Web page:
With the odds stacked against him, Chan still managed to graduate from our rigourous education system with flying colours.
Chan was educated at Raffles Institution and Raffles Junior College. He was one of the top four scorers from Raffles Junior College, with six distinctions, including a distinction for Mathematics S-Paper and a merit for the Economics S-Paper. In 1988, Chan was awarded a President’s Scholarship and Singapore Armed Forces Overseas Scholarship to study in the University of Cambridge, where he completed a degree in economics at Christ’s College and graduated with First Class Honours. In 2005, Chan completed the Sloan Fellows programme at the MIT Sloan School of Management under a Lee Kuan Yew Scholarship.
He also rose through the ranks in the Singapore military to become the Chief of Army before he entered politics. During his army days, he was the first foreign student to be conferred the “Distinguished Master Strategist Award” in the US Army Command and General Staff College (CGSC) in 1998.
This is someone who knows hardship and fighting against the odds.
I do not recall Chan Chun Sing mentioning much about his family background or growing up poor as a “badge of honour”. These days, many politicians like to emphasise how “poor” they were growing up so as to appeal more to the ordinary folks. Remember the “Son of Punggol” and his ridiculous story of how he and his wife (both are qualified doctors) had no money to buy utensils for their new home after they purchase their first HDB flat?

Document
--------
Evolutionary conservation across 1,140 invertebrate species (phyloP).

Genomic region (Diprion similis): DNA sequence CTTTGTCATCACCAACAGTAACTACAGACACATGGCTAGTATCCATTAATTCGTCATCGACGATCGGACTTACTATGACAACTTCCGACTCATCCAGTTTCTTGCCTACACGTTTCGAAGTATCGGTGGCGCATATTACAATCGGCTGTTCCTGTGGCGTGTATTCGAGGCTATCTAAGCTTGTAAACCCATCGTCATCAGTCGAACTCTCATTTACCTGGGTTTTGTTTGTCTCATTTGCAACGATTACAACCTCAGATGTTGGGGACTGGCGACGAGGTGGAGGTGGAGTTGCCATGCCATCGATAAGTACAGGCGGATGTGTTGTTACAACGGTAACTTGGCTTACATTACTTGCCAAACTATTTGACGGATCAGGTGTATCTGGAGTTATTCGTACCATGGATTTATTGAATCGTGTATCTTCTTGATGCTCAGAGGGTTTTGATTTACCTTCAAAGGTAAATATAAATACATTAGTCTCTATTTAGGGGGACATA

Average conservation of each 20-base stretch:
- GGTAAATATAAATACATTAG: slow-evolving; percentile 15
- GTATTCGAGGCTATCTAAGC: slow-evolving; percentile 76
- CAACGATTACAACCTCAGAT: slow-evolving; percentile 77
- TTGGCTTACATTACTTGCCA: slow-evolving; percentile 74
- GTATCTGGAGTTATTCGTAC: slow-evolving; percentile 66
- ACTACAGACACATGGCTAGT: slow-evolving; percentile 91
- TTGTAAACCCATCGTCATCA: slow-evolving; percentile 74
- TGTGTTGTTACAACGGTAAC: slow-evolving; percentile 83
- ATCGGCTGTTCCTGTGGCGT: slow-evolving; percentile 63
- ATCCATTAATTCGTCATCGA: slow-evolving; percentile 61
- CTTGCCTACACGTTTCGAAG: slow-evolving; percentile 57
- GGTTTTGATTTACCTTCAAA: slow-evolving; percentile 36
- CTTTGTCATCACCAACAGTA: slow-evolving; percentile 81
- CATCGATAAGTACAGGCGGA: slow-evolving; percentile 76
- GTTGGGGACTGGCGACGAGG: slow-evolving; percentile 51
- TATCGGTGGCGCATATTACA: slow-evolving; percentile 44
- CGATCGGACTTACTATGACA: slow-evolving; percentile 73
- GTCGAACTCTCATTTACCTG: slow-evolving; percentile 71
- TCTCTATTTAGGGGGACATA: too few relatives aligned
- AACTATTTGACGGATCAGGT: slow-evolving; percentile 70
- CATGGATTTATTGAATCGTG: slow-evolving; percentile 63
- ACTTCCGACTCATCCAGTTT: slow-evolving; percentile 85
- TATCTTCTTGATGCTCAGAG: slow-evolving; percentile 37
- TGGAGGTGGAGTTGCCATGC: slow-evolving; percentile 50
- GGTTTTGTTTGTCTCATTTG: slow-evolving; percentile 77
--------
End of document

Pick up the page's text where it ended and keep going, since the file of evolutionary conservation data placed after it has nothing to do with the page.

Chan is not a showy person either. He only buys second-hand cars, wears a plastic Casio watch and SAF dress shoes.
He is about as down-to-earth and humble as anyone can get.
Who’s going for Chan Chun Sing’s next GE2015 rally speech – Kee Chiew!
Don’t be fooled. In private, a lot of PAP leaders appear nice but their public statements always reveal their priorities and values system. Chan Chun Sing is equally elitist and top-down. The following are just a few of the many quotes from Chan Chun Sing that show how out-of-touch and top-down he is:
“I don’t think anyone of them comes here for the money. They come here to provide a better life for the next generation… One of the reasons why I stepped forward was because I know I’m joining a team of people that are not here for the money.”
“you go to Peach Garden, you eat the S$10 XO Sauce chye tow kuay (fried carrot cake), you can be quite happy right? Because you are satisfied with the service and so on. On the other hand, you can go to a hawker centre, even if they charge you S$1.50, you might not want to eat it if the quality is not good.”
“Dr Chee has stood for elections thrice – and lost badly all three times, once receiving just 20 per cent of the vote.”
“Every street corner, cyberspace corner, in the mass media, social media and so forth — we will have to do battle everywhere as necessary”
“We really want to thank Team Singapore and the Singapore Table Tennis team for uniting the nation”
“Min (MSF) Chan Chun Sing said that Singapore was not considering having an official poverty line, as it would not fully reflect the severity and complexity of issues faced by the poor, and might also lead to those above the line missing out on assistance.”